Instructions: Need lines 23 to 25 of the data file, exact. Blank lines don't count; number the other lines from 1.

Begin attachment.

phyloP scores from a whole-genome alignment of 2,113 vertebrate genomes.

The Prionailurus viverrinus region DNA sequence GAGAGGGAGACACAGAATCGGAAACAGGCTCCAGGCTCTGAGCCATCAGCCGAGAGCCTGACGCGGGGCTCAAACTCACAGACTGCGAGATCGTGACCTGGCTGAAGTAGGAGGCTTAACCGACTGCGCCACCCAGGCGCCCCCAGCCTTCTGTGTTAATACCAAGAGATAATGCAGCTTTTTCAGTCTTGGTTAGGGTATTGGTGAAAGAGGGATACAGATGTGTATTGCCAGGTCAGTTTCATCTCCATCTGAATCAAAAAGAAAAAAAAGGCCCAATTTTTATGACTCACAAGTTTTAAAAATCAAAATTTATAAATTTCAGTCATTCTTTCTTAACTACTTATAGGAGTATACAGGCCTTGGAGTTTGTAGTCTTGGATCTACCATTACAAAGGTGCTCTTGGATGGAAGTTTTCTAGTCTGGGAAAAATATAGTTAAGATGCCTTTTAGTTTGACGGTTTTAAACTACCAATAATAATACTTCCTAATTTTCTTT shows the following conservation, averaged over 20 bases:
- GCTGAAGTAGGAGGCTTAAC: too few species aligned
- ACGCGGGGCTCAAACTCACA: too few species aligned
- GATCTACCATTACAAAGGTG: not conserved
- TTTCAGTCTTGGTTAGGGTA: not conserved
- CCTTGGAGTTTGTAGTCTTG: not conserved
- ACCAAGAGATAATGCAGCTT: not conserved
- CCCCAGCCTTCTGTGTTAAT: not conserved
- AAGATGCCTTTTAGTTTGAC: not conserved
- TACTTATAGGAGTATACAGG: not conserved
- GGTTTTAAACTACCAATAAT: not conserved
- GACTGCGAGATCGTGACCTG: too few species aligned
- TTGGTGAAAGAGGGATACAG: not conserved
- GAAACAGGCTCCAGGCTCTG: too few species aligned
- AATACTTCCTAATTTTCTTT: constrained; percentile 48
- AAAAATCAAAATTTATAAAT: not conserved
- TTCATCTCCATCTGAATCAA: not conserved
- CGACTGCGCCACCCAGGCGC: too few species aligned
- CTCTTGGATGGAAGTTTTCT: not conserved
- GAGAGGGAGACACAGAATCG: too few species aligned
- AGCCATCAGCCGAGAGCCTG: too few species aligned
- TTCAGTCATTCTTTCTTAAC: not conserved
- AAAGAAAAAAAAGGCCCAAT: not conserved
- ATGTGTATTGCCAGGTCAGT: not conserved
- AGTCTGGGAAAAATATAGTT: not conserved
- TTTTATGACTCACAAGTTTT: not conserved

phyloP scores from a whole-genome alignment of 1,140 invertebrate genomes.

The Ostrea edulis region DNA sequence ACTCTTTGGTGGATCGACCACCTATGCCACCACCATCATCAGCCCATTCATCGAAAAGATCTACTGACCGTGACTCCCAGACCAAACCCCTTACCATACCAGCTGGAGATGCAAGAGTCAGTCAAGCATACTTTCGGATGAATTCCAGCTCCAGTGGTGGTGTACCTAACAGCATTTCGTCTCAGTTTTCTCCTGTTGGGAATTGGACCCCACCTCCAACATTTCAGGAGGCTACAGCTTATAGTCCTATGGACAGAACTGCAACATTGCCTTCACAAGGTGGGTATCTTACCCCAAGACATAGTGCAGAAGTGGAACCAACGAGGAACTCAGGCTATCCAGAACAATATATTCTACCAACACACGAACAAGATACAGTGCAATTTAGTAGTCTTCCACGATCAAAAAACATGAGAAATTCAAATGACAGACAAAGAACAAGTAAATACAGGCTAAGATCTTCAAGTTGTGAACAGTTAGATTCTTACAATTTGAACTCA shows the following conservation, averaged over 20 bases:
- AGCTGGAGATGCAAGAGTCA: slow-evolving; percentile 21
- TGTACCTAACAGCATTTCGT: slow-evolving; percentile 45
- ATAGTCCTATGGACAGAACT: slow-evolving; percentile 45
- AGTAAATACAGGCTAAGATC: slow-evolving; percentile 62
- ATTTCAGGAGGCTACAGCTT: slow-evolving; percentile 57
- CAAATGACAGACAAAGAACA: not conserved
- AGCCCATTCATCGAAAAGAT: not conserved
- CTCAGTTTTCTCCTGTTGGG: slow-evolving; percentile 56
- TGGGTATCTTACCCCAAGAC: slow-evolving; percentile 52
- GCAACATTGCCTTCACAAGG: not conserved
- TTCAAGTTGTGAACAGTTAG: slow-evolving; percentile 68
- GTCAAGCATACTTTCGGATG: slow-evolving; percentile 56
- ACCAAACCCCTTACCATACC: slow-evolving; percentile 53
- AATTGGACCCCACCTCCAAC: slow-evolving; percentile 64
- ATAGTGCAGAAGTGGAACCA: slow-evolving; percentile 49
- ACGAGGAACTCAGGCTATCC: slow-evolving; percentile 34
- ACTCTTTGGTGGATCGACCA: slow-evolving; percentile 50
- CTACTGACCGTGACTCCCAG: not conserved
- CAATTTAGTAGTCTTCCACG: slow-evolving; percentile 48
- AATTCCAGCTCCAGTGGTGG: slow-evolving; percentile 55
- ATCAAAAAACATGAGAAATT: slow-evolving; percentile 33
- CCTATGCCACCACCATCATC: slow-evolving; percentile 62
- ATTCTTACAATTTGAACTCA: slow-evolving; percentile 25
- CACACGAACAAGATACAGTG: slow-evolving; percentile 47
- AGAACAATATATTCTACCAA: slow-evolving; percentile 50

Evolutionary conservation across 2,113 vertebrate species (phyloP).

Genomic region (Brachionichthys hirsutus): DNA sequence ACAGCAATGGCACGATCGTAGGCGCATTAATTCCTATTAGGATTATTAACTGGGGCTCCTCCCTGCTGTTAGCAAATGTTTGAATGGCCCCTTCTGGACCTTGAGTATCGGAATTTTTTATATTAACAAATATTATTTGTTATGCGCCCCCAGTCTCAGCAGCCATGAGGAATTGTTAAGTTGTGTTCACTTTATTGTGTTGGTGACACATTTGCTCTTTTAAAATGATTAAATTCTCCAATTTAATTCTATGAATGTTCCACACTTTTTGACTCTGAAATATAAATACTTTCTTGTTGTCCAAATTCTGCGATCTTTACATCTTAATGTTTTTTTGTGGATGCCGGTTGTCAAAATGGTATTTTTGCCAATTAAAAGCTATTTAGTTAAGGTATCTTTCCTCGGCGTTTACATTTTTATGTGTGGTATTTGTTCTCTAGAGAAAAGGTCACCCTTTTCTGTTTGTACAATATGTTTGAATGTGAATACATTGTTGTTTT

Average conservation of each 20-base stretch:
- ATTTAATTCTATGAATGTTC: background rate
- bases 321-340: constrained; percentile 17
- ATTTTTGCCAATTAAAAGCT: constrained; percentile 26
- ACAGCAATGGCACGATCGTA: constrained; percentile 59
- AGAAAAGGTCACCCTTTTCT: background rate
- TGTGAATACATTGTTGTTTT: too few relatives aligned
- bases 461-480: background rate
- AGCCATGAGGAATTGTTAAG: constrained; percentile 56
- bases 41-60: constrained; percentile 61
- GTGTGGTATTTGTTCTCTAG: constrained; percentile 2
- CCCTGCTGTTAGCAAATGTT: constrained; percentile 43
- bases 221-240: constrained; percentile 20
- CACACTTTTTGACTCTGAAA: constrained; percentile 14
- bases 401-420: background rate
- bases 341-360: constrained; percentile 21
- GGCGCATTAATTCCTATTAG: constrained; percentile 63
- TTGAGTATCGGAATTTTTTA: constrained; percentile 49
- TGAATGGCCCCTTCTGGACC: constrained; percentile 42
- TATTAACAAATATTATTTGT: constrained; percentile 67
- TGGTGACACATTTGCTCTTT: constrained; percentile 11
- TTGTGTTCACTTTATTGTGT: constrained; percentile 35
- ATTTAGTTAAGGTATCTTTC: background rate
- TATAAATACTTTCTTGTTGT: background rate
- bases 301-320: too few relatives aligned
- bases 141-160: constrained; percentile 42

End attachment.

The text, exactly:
- TTCAGTCATTCTTTCTTAAC: not conserved
- AAAGAAAAAAAAGGCCCAAT: not conserved
- ATGTGTATTGCCAGGTCAGT: not conserved